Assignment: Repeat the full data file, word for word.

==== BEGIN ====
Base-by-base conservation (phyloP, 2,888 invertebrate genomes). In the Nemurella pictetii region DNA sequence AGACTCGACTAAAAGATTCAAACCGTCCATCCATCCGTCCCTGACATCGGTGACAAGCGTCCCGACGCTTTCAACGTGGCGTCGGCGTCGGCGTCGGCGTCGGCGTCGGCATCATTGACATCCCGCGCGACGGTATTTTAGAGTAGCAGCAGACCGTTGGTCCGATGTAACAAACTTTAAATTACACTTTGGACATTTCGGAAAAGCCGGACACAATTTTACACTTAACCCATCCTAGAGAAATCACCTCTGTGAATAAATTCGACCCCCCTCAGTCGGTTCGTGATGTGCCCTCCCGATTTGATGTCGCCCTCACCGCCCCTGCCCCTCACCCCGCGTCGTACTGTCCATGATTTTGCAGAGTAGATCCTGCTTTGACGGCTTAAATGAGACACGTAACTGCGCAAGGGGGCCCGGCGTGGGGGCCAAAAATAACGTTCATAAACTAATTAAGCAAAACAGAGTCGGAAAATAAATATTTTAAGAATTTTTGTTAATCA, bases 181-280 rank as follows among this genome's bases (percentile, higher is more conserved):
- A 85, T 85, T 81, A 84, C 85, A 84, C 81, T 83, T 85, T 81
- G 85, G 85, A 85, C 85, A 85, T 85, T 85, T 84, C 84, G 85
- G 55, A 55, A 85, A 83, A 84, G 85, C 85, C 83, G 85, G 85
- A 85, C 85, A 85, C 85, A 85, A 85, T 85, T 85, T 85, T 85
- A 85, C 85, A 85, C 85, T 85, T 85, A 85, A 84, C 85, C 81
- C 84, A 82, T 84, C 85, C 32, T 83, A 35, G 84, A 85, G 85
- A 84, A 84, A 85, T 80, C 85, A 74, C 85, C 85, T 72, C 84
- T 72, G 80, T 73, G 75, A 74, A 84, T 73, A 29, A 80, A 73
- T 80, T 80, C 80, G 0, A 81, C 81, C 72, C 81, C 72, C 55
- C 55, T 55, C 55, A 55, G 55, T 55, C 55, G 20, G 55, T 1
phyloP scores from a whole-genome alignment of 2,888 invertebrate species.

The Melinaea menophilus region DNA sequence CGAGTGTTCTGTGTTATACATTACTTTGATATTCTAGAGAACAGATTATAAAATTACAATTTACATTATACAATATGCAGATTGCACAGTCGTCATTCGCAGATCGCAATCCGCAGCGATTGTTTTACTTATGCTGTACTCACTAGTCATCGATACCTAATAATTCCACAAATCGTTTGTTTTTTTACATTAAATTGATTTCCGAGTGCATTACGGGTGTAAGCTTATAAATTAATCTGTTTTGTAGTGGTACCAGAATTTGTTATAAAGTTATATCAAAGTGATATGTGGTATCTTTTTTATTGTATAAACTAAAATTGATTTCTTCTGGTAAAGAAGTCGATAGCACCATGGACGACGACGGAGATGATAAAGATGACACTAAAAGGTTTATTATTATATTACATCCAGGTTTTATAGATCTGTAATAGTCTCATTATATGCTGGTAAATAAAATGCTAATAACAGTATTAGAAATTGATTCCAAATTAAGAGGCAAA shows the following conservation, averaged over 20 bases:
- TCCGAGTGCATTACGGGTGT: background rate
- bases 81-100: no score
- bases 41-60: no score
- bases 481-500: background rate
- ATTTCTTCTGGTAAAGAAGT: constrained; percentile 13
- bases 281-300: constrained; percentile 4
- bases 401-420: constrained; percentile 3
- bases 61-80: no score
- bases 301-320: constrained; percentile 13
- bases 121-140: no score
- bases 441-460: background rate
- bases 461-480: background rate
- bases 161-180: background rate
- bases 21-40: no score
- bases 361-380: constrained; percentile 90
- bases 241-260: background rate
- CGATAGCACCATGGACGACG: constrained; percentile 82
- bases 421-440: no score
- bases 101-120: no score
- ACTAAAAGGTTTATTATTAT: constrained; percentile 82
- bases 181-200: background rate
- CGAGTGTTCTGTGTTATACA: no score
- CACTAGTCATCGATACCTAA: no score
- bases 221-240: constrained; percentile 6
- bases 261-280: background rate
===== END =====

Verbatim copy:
Base-by-base conservation (phyloP, 2,888 invertebrate genomes). In the Nemurella pictetii region DNA sequence AGACTCGACTAAAAGATTCAAACCGTCCATCCATCCGTCCCTGACATCGGTGACAAGCGTCCCGACGCTTTCAACGTGGCGTCGGCGTCGGCGTCGGCGTCGGCGTCGGCATCATTGACATCCCGCGCGACGGTATTTTAGAGTAGCAGCAGACCGTTGGTCCGATGTAACAAACTTTAAATTACACTTTGGACATTTCGGAAAAGCCGGACACAATTTTACACTTAACCCATCCTAGAGAAATCACCTCTGTGAATAAATTCGACCCCCCTCAGTCGGTTCGTGATGTGCCCTCCCGATTTGATGTCGCCCTCACCGCCCCTGCCCCTCACCCCGCGTCGTACTGTCCATGATTTTGCAGAGTAGATCCTGCTTTGACGGCTTAAATGAGACACGTAACTGCGCAAGGGGGCCCGGCGTGGGGGCCAAAAATAACGTTCATAAACTAATTAAGCAAAACAGAGTCGGAAAATAAATATTTTAAGAATTTTTGTTAATCA, bases 181-280 rank as follows among this genome's bases (percentile, higher is more conserved):
- A 85, T 85, T 81, A 84, C 85, A 84, C 81, T 83, T 85, T 81
- G 85, G 85, A 85, C 85, A 85, T 85, T 85, T 84, C 84, G 85
- G 55, A 55, A 85, A 83, A 84, G 85, C 85, C 83, G 85, G 85
- A 85, C 85, A 85, C 85, A 85, A 85, T 85, T 85, T 85, T 85
- A 85, C 85, A 85, C 85, T 85, T 85, A 85, A 84, C 85, C 81
- C 84, A 82, T 84, C 85, C 32, T 83, A 35, G 84, A 85, G 85
- A 84, A 84, A 85, T 80, C 85, A 74, C 85, C 85, T 72, C 84
- T 72, G 80, T 73, G 75, A 74, A 84, T 73, A 29, A 80, A 73
- T 80, T 80, C 80, G 0, A 81, C 81, C 72, C 81, C 72, C 55
- C 55, T 55, C 55, A 55, G 55, T 55, C 55, G 20, G 55, T 1
phyloP scores from a whole-genome alignment of 2,888 invertebrate species.

The Melinaea menophilus region DNA sequence CGAGTGTTCTGTGTTATACATTACTTTGATATTCTAGAGAACAGATTATAAAATTACAATTTACATTATACAATATGCAGATTGCACAGTCGTCATTCGCAGATCGCAATCCGCAGCGATTGTTTTACTTATGCTGTACTCACTAGTCATCGATACCTAATAATTCCACAAATCGTTTGTTTTTTTACATTAAATTGATTTCCGAGTGCATTACGGGTGTAAGCTTATAAATTAATCTGTTTTGTAGTGGTACCAGAATTTGTTATAAAGTTATATCAAAGTGATATGTGGTATCTTTTTTATTGTATAAACTAAAATTGATTTCTTCTGGTAAAGAAGTCGATAGCACCATGGACGACGACGGAGATGATAAAGATGACACTAAAAGGTTTATTATTATATTACATCCAGGTTTTATAGATCTGTAATAGTCTCATTATATGCTGGTAAATAAAATGCTAATAACAGTATTAGAAATTGATTCCAAATTAAGAGGCAAA shows the following conservation, averaged over 20 bases:
- TCCGAGTGCATTACGGGTGT: background rate
- bases 81-100: no score
- bases 41-60: no score
- bases 481-500: background rate
- ATTTCTTCTGGTAAAGAAGT: constrained; percentile 13
- bases 281-300: constrained; percentile 4
- bases 401-420: constrained; percentile 3
- bases 61-80: no score
- bases 301-320: constrained; percentile 13
- bases 121-140: no score
- bases 441-460: background rate
- bases 461-480: background rate
- bases 161-180: background rate
- bases 21-40: no score
- bases 361-380: constrained; percentile 90
- bases 241-260: background rate
- CGATAGCACCATGGACGACG: constrained; percentile 82
- bases 421-440: no score
- bases 101-120: no score
- ACTAAAAGGTTTATTATTAT: constrained; percentile 82
- bases 181-200: background rate
- CGAGTGTTCTGTGTTATACA: no score
- CACTAGTCATCGATACCTAA: no score
- bases 221-240: constrained; percentile 6
- bases 261-280: background rate